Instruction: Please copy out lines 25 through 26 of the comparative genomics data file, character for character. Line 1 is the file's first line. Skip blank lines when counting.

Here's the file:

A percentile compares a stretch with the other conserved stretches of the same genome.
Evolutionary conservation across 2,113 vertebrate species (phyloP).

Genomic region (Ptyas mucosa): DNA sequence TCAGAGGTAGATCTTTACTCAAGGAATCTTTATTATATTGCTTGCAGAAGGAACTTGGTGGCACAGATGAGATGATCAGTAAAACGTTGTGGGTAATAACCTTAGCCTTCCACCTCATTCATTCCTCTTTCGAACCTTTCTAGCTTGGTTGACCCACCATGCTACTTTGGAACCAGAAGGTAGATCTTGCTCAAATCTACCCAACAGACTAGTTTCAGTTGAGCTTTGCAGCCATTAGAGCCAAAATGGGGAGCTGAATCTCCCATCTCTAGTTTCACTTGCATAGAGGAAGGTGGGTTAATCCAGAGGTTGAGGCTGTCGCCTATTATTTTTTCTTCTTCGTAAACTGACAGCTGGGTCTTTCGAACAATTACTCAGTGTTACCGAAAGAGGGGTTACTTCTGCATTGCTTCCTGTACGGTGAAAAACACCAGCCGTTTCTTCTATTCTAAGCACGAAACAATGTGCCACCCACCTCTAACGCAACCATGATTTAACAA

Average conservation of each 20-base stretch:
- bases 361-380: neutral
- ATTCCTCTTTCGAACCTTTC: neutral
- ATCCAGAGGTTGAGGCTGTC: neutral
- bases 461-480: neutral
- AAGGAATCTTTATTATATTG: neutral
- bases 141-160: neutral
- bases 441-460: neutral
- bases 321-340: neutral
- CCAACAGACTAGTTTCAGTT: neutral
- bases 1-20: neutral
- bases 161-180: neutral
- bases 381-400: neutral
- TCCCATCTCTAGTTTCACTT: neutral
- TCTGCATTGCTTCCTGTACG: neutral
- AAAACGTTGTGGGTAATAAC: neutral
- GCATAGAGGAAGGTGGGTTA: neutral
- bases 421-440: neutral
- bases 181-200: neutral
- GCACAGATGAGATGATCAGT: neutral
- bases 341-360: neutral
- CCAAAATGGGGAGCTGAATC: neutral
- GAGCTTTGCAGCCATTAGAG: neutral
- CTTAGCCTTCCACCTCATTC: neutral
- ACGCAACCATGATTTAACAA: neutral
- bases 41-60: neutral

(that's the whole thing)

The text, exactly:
- CCAAAATGGGGAGCTGAATC: neutral
- GAGCTTTGCAGCCATTAGAG: neutral